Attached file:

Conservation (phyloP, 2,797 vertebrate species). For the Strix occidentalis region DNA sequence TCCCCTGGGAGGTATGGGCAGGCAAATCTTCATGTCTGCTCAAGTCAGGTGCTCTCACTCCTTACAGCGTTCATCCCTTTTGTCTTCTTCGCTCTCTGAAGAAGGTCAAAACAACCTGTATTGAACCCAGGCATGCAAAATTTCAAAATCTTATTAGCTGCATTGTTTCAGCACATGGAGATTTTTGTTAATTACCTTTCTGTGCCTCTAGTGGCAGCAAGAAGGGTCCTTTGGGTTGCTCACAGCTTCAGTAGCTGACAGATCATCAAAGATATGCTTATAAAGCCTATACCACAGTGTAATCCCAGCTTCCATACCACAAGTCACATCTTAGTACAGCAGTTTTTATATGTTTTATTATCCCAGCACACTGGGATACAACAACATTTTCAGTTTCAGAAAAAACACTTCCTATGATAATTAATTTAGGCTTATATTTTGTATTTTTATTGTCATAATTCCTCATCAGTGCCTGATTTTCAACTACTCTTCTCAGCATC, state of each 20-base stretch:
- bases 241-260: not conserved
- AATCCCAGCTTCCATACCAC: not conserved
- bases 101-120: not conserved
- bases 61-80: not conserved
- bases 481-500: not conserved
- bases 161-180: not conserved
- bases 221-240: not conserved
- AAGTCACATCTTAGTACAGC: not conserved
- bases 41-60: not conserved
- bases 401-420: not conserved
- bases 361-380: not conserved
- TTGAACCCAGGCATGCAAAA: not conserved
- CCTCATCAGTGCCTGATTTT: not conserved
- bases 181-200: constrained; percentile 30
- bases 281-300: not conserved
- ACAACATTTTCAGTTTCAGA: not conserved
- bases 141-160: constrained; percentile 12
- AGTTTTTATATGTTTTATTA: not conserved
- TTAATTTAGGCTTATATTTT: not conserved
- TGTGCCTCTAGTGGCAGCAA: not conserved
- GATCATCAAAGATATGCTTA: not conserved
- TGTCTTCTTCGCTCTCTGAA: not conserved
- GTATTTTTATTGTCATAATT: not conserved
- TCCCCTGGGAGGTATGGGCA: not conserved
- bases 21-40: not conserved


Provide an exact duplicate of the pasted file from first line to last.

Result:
Conservation (phyloP, 2,797 vertebrate species). For the Strix occidentalis region DNA sequence TCCCCTGGGAGGTATGGGCAGGCAAATCTTCATGTCTGCTCAAGTCAGGTGCTCTCACTCCTTACAGCGTTCATCCCTTTTGTCTTCTTCGCTCTCTGAAGAAGGTCAAAACAACCTGTATTGAACCCAGGCATGCAAAATTTCAAAATCTTATTAGCTGCATTGTTTCAGCACATGGAGATTTTTGTTAATTACCTTTCTGTGCCTCTAGTGGCAGCAAGAAGGGTCCTTTGGGTTGCTCACAGCTTCAGTAGCTGACAGATCATCAAAGATATGCTTATAAAGCCTATACCACAGTGTAATCCCAGCTTCCATACCACAAGTCACATCTTAGTACAGCAGTTTTTATATGTTTTATTATCCCAGCACACTGGGATACAACAACATTTTCAGTTTCAGAAAAAACACTTCCTATGATAATTAATTTAGGCTTATATTTTGTATTTTTATTGTCATAATTCCTCATCAGTGCCTGATTTTCAACTACTCTTCTCAGCATC, state of each 20-base stretch:
- bases 241-260: not conserved
- AATCCCAGCTTCCATACCAC: not conserved
- bases 101-120: not conserved
- bases 61-80: not conserved
- bases 481-500: not conserved
- bases 161-180: not conserved
- bases 221-240: not conserved
- AAGTCACATCTTAGTACAGC: not conserved
- bases 41-60: not conserved
- bases 401-420: not conserved
- bases 361-380: not conserved
- TTGAACCCAGGCATGCAAAA: not conserved
- CCTCATCAGTGCCTGATTTT: not conserved
- bases 181-200: constrained; percentile 30
- bases 281-300: not conserved
- ACAACATTTTCAGTTTCAGA: not conserved
- bases 141-160: constrained; percentile 12
- AGTTTTTATATGTTTTATTA: not conserved
- TTAATTTAGGCTTATATTTT: not conserved
- TGTGCCTCTAGTGGCAGCAA: not conserved
- GATCATCAAAGATATGCTTA: not conserved
- TGTCTTCTTCGCTCTCTGAA: not conserved
- GTATTTTTATTGTCATAATT: not conserved
- TCCCCTGGGAGGTATGGGCA: not conserved
- bases 21-40: not conserved